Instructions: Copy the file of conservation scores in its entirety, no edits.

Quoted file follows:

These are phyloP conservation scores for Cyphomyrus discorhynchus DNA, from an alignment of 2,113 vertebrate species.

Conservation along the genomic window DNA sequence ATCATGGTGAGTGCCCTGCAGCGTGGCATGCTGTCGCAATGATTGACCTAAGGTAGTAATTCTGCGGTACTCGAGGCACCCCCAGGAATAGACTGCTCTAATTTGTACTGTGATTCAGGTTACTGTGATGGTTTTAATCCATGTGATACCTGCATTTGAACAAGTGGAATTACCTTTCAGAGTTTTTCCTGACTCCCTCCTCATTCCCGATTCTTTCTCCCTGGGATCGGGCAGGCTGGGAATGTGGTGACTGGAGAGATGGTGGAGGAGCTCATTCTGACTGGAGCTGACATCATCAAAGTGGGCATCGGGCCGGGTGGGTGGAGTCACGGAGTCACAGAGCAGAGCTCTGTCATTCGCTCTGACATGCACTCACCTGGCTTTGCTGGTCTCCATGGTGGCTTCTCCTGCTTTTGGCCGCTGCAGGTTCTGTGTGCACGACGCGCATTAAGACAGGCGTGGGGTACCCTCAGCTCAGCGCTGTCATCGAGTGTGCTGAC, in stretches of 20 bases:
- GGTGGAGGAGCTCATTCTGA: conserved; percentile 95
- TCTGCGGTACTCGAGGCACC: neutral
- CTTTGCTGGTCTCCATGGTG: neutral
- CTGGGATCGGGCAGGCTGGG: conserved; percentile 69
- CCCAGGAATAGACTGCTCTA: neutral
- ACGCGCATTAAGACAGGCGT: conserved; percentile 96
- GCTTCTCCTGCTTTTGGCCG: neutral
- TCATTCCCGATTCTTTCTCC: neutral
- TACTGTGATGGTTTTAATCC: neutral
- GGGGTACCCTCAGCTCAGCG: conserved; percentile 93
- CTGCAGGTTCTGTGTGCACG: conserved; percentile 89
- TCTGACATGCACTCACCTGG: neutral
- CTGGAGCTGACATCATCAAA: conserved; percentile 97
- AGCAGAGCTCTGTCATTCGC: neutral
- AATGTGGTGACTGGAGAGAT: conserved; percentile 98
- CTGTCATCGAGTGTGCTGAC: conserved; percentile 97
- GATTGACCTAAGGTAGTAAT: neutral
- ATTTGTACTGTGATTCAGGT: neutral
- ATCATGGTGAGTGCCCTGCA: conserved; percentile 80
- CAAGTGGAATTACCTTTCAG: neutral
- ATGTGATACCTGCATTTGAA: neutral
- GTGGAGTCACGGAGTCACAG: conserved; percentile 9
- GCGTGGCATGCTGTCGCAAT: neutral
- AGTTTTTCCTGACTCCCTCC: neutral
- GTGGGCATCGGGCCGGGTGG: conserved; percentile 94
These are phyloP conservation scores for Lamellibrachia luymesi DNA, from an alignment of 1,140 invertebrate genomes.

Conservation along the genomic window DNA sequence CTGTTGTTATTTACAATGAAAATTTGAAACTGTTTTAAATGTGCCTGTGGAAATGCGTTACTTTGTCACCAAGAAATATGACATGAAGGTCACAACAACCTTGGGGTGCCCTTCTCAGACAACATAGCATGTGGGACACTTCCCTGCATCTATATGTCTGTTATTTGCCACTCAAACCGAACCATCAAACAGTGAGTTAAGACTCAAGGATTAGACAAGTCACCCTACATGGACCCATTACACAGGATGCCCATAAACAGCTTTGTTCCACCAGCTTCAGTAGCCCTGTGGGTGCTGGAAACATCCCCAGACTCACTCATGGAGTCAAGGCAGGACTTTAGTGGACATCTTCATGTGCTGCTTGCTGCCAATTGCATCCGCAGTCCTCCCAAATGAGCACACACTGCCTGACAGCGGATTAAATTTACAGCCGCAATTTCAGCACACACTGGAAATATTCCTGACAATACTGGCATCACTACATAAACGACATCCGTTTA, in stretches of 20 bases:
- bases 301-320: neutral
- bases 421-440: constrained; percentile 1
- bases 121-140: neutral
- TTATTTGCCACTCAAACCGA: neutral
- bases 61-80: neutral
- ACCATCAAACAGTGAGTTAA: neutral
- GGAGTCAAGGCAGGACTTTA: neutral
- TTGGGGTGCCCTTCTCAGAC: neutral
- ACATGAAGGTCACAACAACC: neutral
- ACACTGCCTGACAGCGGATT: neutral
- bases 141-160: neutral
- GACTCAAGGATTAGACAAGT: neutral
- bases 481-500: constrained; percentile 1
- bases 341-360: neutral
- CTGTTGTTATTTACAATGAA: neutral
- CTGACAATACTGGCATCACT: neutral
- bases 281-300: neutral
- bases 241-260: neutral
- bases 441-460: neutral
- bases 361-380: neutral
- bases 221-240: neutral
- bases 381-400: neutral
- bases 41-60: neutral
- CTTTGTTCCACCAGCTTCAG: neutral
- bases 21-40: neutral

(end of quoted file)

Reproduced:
These are phyloP conservation scores for Cyphomyrus discorhynchus DNA, from an alignment of 2,113 vertebrate species.

Conservation along the genomic window DNA sequence ATCATGGTGAGTGCCCTGCAGCGTGGCATGCTGTCGCAATGATTGACCTAAGGTAGTAATTCTGCGGTACTCGAGGCACCCCCAGGAATAGACTGCTCTAATTTGTACTGTGATTCAGGTTACTGTGATGGTTTTAATCCATGTGATACCTGCATTTGAACAAGTGGAATTACCTTTCAGAGTTTTTCCTGACTCCCTCCTCATTCCCGATTCTTTCTCCCTGGGATCGGGCAGGCTGGGAATGTGGTGACTGGAGAGATGGTGGAGGAGCTCATTCTGACTGGAGCTGACATCATCAAAGTGGGCATCGGGCCGGGTGGGTGGAGTCACGGAGTCACAGAGCAGAGCTCTGTCATTCGCTCTGACATGCACTCACCTGGCTTTGCTGGTCTCCATGGTGGCTTCTCCTGCTTTTGGCCGCTGCAGGTTCTGTGTGCACGACGCGCATTAAGACAGGCGTGGGGTACCCTCAGCTCAGCGCTGTCATCGAGTGTGCTGAC, in stretches of 20 bases:
- GGTGGAGGAGCTCATTCTGA: conserved; percentile 95
- TCTGCGGTACTCGAGGCACC: neutral
- CTTTGCTGGTCTCCATGGTG: neutral
- CTGGGATCGGGCAGGCTGGG: conserved; percentile 69
- CCCAGGAATAGACTGCTCTA: neutral
- ACGCGCATTAAGACAGGCGT: conserved; percentile 96
- GCTTCTCCTGCTTTTGGCCG: neutral
- TCATTCCCGATTCTTTCTCC: neutral
- TACTGTGATGGTTTTAATCC: neutral
- GGGGTACCCTCAGCTCAGCG: conserved; percentile 93
- CTGCAGGTTCTGTGTGCACG: conserved; percentile 89
- TCTGACATGCACTCACCTGG: neutral
- CTGGAGCTGACATCATCAAA: conserved; percentile 97
- AGCAGAGCTCTGTCATTCGC: neutral
- AATGTGGTGACTGGAGAGAT: conserved; percentile 98
- CTGTCATCGAGTGTGCTGAC: conserved; percentile 97
- GATTGACCTAAGGTAGTAAT: neutral
- ATTTGTACTGTGATTCAGGT: neutral
- ATCATGGTGAGTGCCCTGCA: conserved; percentile 80
- CAAGTGGAATTACCTTTCAG: neutral
- ATGTGATACCTGCATTTGAA: neutral
- GTGGAGTCACGGAGTCACAG: conserved; percentile 9
- GCGTGGCATGCTGTCGCAAT: neutral
- AGTTTTTCCTGACTCCCTCC: neutral
- GTGGGCATCGGGCCGGGTGG: conserved; percentile 94
These are phyloP conservation scores for Lamellibrachia luymesi DNA, from an alignment of 1,140 invertebrate genomes.

Conservation along the genomic window DNA sequence CTGTTGTTATTTACAATGAAAATTTGAAACTGTTTTAAATGTGCCTGTGGAAATGCGTTACTTTGTCACCAAGAAATATGACATGAAGGTCACAACAACCTTGGGGTGCCCTTCTCAGACAACATAGCATGTGGGACACTTCCCTGCATCTATATGTCTGTTATTTGCCACTCAAACCGAACCATCAAACAGTGAGTTAAGACTCAAGGATTAGACAAGTCACCCTACATGGACCCATTACACAGGATGCCCATAAACAGCTTTGTTCCACCAGCTTCAGTAGCCCTGTGGGTGCTGGAAACATCCCCAGACTCACTCATGGAGTCAAGGCAGGACTTTAGTGGACATCTTCATGTGCTGCTTGCTGCCAATTGCATCCGCAGTCCTCCCAAATGAGCACACACTGCCTGACAGCGGATTAAATTTACAGCCGCAATTTCAGCACACACTGGAAATATTCCTGACAATACTGGCATCACTACATAAACGACATCCGTTTA, in stretches of 20 bases:
- bases 301-320: neutral
- bases 421-440: constrained; percentile 1
- bases 121-140: neutral
- TTATTTGCCACTCAAACCGA: neutral
- bases 61-80: neutral
- ACCATCAAACAGTGAGTTAA: neutral
- GGAGTCAAGGCAGGACTTTA: neutral
- TTGGGGTGCCCTTCTCAGAC: neutral
- ACATGAAGGTCACAACAACC: neutral
- ACACTGCCTGACAGCGGATT: neutral
- bases 141-160: neutral
- GACTCAAGGATTAGACAAGT: neutral
- bases 481-500: constrained; percentile 1
- bases 341-360: neutral
- CTGTTGTTATTTACAATGAA: neutral
- CTGACAATACTGGCATCACT: neutral
- bases 281-300: neutral
- bases 241-260: neutral
- bases 441-460: neutral
- bases 361-380: neutral
- bases 221-240: neutral
- bases 381-400: neutral
- bases 41-60: neutral
- CTTTGTTCCACCAGCTTCAG: neutral
- bases 21-40: neutral